In summary, combining the physical activity model and flashcard in a three-tier structure has the best outcome for identifying and supporting children with developmental and learning challenges. My thoughts on the three-tier flashcard and exercise models are that they are effective in building self-esteem and help in identifying cognitive developmental delays and learning disabilities. In the current case, the three-tier begins with the whole class, then a smaller group for students with relatively poor performance, and the third for those with special needs. I will work with the educational child psychologists and special needs teachers for students in tiers two and three. Formative assessment will be done through the three stages while keeping the necessary records. Thus, I believe that the RTI will ensure inclusivity of all learners, yet it may also take a toll on me as the educator because of the extra time of attending to individual learners.


Alstete, J. W., Meyer, J. P., & Beutell, N. J. (2021). Enriching management learning with differentiated instruction. The International Journal of Educational Management, 35(3), 640-654. Web.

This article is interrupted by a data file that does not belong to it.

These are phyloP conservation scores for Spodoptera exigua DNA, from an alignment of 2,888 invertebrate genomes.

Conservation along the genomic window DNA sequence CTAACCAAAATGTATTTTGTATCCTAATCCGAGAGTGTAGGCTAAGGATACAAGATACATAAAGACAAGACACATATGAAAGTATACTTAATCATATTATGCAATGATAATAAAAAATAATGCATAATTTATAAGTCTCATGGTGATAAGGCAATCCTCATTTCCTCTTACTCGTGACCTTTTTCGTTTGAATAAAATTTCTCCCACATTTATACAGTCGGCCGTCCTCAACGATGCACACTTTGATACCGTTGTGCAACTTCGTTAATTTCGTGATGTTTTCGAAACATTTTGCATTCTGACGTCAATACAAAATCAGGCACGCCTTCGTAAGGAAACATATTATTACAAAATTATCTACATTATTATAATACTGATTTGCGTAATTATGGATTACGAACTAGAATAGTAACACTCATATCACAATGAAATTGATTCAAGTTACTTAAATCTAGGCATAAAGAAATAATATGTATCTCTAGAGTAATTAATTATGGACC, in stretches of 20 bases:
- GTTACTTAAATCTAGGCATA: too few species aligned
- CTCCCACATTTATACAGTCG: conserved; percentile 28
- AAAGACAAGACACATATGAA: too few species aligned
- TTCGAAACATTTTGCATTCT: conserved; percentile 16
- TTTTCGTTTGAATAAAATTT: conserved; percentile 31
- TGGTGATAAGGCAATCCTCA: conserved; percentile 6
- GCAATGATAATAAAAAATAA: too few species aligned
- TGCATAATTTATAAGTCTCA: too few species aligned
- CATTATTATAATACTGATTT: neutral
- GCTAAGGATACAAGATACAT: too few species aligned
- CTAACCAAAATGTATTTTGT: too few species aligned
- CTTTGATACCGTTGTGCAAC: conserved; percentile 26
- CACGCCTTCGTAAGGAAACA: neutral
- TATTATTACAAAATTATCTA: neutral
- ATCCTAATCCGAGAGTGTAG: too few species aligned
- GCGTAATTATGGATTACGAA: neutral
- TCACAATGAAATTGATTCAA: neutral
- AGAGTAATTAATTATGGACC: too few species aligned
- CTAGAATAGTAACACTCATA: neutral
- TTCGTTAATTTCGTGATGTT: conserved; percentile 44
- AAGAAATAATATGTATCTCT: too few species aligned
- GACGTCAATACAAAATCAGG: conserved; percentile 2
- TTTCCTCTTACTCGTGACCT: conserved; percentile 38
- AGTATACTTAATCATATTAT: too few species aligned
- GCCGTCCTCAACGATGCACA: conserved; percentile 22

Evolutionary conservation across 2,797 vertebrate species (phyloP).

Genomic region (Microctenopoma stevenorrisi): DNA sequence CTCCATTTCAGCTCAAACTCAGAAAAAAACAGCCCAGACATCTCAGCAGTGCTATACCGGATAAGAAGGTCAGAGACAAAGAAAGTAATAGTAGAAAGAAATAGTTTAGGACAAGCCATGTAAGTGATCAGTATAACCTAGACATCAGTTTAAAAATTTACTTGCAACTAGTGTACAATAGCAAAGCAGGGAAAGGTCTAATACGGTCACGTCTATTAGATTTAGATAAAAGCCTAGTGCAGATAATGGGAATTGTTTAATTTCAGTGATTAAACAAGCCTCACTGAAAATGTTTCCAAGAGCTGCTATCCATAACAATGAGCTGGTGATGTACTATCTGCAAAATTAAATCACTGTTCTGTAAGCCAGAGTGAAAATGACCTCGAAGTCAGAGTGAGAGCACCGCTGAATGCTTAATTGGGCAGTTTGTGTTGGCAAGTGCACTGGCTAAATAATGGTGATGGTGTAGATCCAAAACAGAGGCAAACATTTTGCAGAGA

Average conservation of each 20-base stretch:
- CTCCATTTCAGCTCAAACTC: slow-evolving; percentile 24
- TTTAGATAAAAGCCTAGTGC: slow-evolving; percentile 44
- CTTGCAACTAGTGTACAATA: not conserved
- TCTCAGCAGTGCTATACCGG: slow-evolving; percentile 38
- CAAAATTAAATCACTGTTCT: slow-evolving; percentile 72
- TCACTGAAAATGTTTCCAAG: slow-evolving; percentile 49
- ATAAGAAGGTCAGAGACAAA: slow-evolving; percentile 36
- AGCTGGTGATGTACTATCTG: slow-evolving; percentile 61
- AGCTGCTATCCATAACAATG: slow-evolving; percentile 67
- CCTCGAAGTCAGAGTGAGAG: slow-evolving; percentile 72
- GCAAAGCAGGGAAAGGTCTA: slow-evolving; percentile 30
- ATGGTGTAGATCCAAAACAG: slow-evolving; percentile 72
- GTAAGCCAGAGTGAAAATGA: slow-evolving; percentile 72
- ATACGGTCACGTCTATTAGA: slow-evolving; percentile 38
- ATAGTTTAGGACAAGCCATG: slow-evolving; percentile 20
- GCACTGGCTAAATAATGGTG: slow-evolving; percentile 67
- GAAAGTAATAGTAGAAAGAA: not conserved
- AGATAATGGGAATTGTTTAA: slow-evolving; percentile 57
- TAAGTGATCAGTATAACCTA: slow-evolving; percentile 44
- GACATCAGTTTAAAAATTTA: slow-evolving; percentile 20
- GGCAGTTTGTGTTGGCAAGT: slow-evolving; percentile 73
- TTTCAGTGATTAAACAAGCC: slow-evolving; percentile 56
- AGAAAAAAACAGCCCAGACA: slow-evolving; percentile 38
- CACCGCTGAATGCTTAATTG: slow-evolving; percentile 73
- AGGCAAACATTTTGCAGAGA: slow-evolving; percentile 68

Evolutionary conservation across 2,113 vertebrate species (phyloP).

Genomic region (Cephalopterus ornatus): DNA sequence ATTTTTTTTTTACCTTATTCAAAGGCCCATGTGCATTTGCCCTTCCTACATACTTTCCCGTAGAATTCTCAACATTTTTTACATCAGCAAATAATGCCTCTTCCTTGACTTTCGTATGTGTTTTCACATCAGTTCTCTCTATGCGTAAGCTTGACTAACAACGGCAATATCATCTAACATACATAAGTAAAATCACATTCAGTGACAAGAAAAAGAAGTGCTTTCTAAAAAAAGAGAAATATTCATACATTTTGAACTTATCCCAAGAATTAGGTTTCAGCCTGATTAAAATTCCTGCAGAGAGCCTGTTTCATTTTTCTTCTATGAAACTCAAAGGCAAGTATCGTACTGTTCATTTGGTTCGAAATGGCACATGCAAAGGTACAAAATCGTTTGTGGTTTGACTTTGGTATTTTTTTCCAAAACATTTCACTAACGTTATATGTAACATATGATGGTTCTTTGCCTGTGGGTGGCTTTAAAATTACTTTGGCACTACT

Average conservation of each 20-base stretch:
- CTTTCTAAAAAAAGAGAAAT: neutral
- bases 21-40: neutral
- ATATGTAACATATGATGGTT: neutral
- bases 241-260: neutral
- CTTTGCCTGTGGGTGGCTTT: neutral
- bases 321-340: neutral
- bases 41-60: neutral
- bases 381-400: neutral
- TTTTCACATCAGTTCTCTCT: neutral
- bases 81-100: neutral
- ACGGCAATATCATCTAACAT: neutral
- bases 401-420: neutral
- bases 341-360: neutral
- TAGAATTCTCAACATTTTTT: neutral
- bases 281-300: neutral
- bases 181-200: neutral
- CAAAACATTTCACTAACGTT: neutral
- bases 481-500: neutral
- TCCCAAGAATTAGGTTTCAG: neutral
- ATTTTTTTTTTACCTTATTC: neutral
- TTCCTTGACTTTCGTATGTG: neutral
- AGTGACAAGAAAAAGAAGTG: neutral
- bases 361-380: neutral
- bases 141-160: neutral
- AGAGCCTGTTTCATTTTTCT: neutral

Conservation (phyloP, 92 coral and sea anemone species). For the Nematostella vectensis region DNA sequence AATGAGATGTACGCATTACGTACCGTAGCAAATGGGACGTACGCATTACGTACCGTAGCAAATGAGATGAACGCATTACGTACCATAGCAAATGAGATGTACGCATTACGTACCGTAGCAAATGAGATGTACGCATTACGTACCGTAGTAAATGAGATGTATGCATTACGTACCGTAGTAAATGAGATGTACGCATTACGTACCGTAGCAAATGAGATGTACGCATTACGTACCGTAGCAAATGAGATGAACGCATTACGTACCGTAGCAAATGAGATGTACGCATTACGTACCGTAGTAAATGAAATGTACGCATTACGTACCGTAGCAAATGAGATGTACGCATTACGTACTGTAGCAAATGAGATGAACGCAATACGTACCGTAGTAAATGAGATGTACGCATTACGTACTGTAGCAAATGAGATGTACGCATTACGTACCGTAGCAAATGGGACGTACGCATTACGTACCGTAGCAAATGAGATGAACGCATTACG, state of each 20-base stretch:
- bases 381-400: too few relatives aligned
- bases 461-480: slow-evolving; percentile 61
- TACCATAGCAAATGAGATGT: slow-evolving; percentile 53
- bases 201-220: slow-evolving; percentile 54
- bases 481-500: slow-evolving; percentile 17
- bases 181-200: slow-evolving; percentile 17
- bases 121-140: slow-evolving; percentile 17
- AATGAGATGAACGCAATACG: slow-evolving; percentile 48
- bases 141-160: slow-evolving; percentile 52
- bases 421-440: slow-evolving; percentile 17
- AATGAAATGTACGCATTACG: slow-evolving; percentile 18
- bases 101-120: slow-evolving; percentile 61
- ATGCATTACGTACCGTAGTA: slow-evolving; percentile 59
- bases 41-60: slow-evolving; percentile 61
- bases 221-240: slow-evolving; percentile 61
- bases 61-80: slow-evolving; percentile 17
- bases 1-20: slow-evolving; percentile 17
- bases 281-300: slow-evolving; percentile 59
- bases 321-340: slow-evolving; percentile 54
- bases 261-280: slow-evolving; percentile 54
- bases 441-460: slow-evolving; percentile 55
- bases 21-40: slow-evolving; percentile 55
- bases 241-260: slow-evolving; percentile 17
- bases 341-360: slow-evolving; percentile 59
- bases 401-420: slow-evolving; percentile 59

Björn, P. M., Aro, M., Koponen, T., Fuchs, L. S., & Fuchs, D. (2018). Response-to-Intervention in Finland and the United States: Mathematics learning support as an example. Frontiers in Psychology, 9(8), 1-9. Web.

Intervention Central. (2017). Response to intervention. Web.

Matson, J. L. (2018). Handbook of childhood psychopathology and developmental disabilities assessment. Springer.

Morina, S. (2019). Differentiated teaching strategies with children with learning difficulties. Prizren Social Science Journal, 3(3), 32-40. Web.

Nilvius, C., Carlsson, R., Fälth, L., & Nordström, T. (2021). Tier 2 interventions within the RtI-model for developing students’ word decoding – a systematic review and meta-analysis. Cogent Education, 8(1), 1-20. Web.

Quotation Celebration. (2017). Thoughts that show us the way. Web.

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ChalkyPapers. "Response to Intervention and Differentiated Instruction." September 30, 2023.